"I'm just thinking about something. First off, we ain't got nothing on you. That sure is a fact. We ain't got nothing on you at all. Next off, them detectives ain't got nothing on you. They called me up a little while ago and told me so. Said they couldn't prove nothing."

"It's about time you was getting wise to yourself."

"Just the same, you are the one that done it."


"I say you are the one that done it."

"All right. All right. I'm the one that done it. Now go ahead and prove it."

"Ain't going to try to prove it. That's a funny thing, ain't it? Them detectives, when they start out on a thing like this, they always got to prove something, haven't they? But me, I don't have to prove nothing."

"Come on. What you getting at?"

"Just this: Come on with that money, and come on with them jewels, or I sock you. And make it quick."

"Now wait a minute.... Wait a minute."

"Sure. I ain't in no hurry."

"Maybe if I was to go in and look around.... Maybe some of my kids done that, just for a joke—"

"Just what I told my wife, old man, now you mention it. I says to her, I says, 'Them detectives is all wrong on that idea. Them kids upstairs done it,' I says, 'just for a joke.'"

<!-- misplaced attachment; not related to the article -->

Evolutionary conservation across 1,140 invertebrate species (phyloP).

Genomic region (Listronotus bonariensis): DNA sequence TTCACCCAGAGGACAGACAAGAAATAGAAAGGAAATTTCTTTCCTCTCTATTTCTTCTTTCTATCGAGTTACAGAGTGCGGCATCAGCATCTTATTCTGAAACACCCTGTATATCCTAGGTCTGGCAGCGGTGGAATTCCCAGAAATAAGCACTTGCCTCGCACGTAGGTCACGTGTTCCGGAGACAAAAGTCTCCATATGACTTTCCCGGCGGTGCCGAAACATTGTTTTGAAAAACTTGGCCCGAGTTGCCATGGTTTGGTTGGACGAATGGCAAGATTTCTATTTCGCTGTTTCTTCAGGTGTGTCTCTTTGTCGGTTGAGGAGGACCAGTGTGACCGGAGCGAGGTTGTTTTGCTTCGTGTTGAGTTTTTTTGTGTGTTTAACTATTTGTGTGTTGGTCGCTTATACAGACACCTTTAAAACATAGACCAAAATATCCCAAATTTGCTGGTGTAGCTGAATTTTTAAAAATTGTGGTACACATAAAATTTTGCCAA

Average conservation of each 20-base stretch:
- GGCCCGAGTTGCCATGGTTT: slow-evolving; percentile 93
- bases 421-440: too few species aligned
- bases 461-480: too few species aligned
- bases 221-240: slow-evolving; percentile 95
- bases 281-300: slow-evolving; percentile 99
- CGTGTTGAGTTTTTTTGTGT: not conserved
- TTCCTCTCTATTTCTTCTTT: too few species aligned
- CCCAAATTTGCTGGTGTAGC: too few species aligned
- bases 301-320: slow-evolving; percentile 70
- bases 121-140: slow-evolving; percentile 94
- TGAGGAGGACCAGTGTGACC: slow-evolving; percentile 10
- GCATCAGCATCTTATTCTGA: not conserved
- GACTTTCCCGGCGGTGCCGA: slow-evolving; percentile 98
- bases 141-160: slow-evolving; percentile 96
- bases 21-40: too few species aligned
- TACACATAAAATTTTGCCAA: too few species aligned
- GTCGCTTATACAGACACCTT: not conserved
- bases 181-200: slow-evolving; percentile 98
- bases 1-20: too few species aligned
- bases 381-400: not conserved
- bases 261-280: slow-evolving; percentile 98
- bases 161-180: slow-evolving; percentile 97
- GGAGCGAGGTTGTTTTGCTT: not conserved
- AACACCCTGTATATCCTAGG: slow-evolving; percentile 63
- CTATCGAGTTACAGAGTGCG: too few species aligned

"I'll go in and take a look—"

"No. You and me, we set out here till I get them things in my hand. You just holler inside and tell the kids to bring them."

"I'll ring the bell and get one of them to the door—"

"That sure is nice of you, old man. I bet there's a whole slew of them robberies done by kids just for a joke, don't you? I always did think so."


Vanishing Act

"This here," said Mr. Kemper, after contemplating for a time the rear elevation of the Public Library, "is a bum park. You can twist your neck around till you got a crick in it and still you can't tell what time it is. Let's go down to City Hall. It's plenty clocks down there."

Mr. Needles said nothing.

"What the hell you doing with that paper anyhow?" continued Mr. Kemper fretfully. "You been gawping at it for a hour, and in the same place. If you can't read it, then say so, but don't keep looking at it that way. That there annoys me."

"This here," said Mr. Needles, "is a terrible thing."

"What is it?" said Mr. Kemper.

"A guy what's getting littler all the time," said Mr. Needles. "Look at him. 'Living at Soldiers' Home in Sawtelle, Cal., he was five feet seven inches tall in 1914; now he is four feet ten inches. The case is of rare type.'"

"Rare and then some," said Mr. Kemper. "More like raw."

"How you mean?" said Mr. Needles.

"I mean it's so rare it ain't so," said Mr. Kemper. "That there is just one more of them lies what the guys would get tired of that devilment after a while."

"That there is so," said Mr. Needles.

"H'm," said Mr. Kemper.

"Because look at them pants," said Mr. Needles.